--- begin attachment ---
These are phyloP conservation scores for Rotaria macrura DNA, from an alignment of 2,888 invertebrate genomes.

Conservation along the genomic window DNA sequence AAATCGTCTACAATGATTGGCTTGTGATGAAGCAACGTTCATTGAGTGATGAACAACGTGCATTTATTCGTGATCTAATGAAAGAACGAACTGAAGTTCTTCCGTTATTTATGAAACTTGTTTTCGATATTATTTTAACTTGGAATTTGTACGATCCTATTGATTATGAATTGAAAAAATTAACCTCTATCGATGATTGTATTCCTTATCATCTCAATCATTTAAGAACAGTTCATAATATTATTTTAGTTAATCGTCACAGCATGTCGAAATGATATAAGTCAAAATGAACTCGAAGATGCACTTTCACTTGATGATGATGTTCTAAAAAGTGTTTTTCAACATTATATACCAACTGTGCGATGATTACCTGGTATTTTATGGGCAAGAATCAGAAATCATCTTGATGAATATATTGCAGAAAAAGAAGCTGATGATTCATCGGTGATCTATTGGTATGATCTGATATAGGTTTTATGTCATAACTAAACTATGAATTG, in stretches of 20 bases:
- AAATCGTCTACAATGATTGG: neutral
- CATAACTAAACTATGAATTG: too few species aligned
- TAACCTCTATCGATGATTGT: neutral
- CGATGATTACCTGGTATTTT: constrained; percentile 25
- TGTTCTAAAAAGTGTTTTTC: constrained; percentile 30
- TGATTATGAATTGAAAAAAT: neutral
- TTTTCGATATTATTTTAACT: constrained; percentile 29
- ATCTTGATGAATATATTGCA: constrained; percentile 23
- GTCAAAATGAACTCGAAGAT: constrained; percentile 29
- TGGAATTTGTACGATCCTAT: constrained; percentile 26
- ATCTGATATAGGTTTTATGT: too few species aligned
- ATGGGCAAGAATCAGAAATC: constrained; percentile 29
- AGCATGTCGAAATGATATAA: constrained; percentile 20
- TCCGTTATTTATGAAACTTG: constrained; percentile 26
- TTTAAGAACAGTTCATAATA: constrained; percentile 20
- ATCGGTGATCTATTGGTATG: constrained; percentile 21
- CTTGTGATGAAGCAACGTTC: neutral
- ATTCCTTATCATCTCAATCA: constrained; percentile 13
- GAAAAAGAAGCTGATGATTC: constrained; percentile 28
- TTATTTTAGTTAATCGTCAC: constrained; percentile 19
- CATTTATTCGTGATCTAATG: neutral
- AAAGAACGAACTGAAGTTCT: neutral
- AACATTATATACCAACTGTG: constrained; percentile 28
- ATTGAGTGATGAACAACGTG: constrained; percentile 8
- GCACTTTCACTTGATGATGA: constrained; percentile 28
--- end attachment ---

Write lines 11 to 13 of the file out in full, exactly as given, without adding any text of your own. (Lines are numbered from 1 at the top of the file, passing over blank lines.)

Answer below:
- GTCAAAATGAACTCGAAGAT: constrained; percentile 29
- TGGAATTTGTACGATCCTAT: constrained; percentile 26
- ATCTGATATAGGTTTTATGT: too few species aligned